In inquiry-based classrooms, researcher's workshop happens each and every day. Just as with reader's and writer's workshops, researcher's workshop is carefully structured and includes explicit instruction in research strategies and the inquiry process. In addition, researcher's workshop
- provides an authentic, practical context for reading, writing, drawing, talking, listening, and creating.
- fosters personal engagement and ownership for every kid
- encourages kids to build knowledge as they use reading, writing, and thinking strategies in the service of learning.
During researcher’s workshop, we sometimes focus our inquiries on topics that are part of a district-mandated curriculum unit. At other times we might explore a common topic, driven by kids, that’s of particular local or current interest. The inquiries shared in this book are primarily curricular in nature but with plenty of room for kids to investigate on their own.
When it comes to curricular inquiries, some may extend over several weeks. To make sure kids have enough time to explore their topics in depth, often teachers alternate science and social studies. They may spend two or three weeks on a science unit and the next few weeks on social studies. Others may integrate teaching science and social studies together. But either way, kids need plenty of time to read, write, and think about content to build knowledge and actively use it.
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Anne Goudvis has taught students in grades K-6 over the years, beginning her teaching career in urban schools on the south side of Chicago. She spent many years as a staff developer in the Denver area, working in culturally and linguistically diverse schools. Currently, Anne works with schools and districts around the country to implement progressive literacy practices and comprehension across the curriculum.
She is the coauthor with Stephanie Harvey of Strategies That Work and The Comprehension Toolkit series, along with resources including Scaffolding the Comprehension Toolkits for English Language Learners. A history buff, she and Stephanie also coauthored the Short Nonfiction for Teaching American History series, which includes strategies for teaching historical literacy and student articles about often overlooked voices and people in history. With Inquiry Illuminated, Anne, Steph, and Brad Burhow show how curiosity and student agency thrive as kids engage in Researcher's Workshop across the curriculum.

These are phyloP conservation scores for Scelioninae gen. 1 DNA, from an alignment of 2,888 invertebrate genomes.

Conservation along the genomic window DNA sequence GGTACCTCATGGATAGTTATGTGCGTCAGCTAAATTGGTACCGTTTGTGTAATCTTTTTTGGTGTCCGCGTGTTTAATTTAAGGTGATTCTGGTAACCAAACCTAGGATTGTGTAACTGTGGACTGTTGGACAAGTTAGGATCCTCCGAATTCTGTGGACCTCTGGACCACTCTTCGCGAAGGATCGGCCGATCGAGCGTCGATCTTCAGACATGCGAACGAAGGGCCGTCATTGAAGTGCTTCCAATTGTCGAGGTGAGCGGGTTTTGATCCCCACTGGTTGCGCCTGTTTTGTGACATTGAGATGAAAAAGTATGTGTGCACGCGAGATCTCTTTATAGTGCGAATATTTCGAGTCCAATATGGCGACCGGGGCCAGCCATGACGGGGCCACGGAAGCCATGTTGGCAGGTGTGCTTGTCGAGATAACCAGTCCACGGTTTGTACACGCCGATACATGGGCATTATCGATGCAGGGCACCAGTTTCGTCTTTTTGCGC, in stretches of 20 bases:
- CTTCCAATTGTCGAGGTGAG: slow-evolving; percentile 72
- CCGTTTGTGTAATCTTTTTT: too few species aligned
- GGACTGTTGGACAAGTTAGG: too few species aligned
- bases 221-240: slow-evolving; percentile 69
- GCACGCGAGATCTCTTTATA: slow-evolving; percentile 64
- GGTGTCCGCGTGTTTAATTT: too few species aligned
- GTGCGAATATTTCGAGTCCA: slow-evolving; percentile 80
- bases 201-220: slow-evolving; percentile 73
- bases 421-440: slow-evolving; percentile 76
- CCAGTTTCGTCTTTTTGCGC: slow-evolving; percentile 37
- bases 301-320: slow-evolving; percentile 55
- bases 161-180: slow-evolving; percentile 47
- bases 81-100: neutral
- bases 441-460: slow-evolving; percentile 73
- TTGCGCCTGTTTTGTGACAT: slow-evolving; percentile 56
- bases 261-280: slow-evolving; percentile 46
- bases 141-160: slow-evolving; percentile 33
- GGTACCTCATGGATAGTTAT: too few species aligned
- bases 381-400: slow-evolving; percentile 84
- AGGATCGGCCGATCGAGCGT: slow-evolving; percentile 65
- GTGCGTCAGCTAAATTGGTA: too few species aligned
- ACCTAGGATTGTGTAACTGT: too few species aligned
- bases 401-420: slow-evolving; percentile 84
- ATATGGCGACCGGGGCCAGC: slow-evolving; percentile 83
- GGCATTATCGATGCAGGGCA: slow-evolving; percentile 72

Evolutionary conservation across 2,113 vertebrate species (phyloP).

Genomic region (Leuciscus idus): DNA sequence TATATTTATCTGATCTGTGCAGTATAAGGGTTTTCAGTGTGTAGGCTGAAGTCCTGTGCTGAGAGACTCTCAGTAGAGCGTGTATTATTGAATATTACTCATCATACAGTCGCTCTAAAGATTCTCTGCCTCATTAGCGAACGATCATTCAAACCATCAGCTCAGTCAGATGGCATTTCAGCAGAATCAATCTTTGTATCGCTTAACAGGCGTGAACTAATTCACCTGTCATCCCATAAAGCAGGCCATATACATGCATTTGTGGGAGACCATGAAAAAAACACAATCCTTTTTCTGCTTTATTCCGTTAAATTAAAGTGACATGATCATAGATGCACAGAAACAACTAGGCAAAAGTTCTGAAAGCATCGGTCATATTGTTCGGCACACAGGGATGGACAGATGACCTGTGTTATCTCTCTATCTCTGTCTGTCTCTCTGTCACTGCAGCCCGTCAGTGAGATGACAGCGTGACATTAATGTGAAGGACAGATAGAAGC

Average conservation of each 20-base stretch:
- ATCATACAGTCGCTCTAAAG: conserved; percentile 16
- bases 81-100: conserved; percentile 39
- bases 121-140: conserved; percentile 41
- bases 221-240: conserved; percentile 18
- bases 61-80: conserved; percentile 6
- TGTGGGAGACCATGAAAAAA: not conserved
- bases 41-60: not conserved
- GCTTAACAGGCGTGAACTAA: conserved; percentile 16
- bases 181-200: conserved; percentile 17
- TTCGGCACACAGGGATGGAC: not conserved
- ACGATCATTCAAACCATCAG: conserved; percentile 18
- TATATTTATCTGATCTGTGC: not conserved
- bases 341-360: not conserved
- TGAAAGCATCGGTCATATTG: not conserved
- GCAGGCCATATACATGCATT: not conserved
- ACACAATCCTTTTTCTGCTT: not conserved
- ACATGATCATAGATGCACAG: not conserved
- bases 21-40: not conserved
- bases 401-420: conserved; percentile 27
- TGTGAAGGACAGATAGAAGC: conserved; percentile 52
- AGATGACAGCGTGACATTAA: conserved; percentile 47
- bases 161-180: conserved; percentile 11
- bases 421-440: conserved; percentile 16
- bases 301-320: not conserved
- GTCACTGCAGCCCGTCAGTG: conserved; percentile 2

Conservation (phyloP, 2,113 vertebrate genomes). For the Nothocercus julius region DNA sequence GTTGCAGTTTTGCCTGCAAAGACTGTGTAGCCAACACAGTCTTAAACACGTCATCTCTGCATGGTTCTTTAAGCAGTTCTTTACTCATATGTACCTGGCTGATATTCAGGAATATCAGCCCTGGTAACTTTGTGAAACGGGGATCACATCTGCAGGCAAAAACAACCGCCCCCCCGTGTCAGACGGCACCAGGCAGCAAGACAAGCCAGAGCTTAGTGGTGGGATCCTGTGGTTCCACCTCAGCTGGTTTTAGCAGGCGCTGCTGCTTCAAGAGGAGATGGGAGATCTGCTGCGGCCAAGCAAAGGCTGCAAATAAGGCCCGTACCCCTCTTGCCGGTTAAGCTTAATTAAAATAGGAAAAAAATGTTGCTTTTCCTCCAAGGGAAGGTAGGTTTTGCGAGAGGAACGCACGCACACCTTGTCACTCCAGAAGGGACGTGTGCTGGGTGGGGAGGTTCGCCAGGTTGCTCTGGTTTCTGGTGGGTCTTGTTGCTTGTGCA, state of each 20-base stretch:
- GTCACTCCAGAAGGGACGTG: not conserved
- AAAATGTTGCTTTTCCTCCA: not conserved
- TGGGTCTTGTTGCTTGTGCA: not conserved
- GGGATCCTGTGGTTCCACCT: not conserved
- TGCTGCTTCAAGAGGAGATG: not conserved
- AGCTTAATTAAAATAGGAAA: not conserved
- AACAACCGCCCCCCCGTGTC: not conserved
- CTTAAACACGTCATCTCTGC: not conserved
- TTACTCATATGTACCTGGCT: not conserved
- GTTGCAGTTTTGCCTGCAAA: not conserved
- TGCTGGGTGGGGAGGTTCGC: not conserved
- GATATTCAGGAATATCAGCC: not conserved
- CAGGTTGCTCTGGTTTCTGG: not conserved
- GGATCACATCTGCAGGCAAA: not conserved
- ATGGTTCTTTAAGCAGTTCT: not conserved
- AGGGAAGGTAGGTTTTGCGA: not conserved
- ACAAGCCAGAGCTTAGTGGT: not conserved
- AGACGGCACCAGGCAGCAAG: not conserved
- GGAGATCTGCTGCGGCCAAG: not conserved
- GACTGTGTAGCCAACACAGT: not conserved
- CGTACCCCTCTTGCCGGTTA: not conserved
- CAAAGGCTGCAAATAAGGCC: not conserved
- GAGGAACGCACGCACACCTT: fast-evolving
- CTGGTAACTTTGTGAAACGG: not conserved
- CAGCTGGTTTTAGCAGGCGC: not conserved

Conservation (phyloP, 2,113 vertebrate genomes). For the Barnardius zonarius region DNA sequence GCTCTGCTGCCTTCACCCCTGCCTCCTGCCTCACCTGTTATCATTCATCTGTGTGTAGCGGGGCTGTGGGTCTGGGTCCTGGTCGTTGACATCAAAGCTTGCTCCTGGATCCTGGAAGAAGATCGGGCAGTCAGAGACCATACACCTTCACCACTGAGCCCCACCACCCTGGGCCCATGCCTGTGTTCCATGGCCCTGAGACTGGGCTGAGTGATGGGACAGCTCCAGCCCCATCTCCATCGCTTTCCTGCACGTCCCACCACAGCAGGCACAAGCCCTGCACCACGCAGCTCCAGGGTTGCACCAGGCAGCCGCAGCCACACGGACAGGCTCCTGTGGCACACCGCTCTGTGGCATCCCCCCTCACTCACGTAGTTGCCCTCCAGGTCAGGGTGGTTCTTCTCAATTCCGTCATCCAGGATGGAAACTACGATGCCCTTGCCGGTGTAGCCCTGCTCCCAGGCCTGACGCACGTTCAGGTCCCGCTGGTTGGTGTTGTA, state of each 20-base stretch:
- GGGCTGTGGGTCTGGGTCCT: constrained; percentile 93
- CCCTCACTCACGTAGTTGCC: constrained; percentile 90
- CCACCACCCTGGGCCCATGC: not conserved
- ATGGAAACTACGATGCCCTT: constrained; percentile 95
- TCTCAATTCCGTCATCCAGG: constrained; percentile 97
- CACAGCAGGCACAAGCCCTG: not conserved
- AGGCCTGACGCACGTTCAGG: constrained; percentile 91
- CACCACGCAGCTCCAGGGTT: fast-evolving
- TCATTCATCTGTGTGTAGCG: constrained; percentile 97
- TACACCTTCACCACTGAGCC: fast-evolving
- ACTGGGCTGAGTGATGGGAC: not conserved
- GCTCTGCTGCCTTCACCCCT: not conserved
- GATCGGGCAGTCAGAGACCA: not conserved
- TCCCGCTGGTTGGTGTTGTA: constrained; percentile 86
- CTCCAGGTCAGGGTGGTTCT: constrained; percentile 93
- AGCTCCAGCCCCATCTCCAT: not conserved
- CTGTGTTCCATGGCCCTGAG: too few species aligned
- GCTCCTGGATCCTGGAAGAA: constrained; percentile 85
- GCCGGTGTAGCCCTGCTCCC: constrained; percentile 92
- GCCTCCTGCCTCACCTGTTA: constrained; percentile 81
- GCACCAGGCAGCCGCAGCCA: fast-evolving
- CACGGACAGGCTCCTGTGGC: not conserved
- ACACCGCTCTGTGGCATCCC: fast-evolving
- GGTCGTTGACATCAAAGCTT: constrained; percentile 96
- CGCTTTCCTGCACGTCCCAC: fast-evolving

Follow Anne on Twitter @annegoudvis
Stephanie Harvey has spent her career teaching and learning about reading and writing. After fifteen years of public school teaching, both in regular education and special education classrooms, Stephanie worked for twelve years as a staff developer for the Denver based Public Education and Business Coalition (PEBC), a partnership of leaders from education and business, who support innovation in public schools.
Insatiably curious about student thinking, she is a teacher first and foremost and currently serves as a private literacy consultant to schools and school districts. In that role, she conducts keynote speeches, presentations, workshops, demonstration lessons, coaching sessions and ongoing consultation to teachers, reading specialists, literacy coaches, principals and district administrators. With a focus on K-12 literacy, her specialties include comprehension instruction, inquiry-based learning, content area reading and writing, nonfiction literacy, and the role of passion, wonder and engagement in teaching and learning.
Stephanie has written many articles, books and resources; her Heinemann publications include the title Comprehension and Collaboration which she co-authored with Smokey Daniels, and The Comprehension Toolkit series which is an in-depth Curricular Resource for comprehension instruction co-authored with Anne Goudvis.
Connect with Steph at @StephHarvey49
Brad Buhrow is coauthor of the Heinemann title Comprehension Going Forward.
For the past twelve years he has worked with culturally and linguistically diverse learners teaching fourth, second, and first grade. He believes that “to be a teacher it takes thinking, imagination, creativity, curiosity and a lot of energy. That's why I became a teacher—I love that challenge. I've learned from critical theory that establishing a solid knowledge base and being conscious of my practices is the first step toward action and positive change.”
Brad is also coauthor of Ladybugs, Tornadoes and Swirling Galaxies and was a teacher participant in the professional development videos included in Reading The World and The Primary Toolkit.
Follow Brad on Twitter @bradbuhrow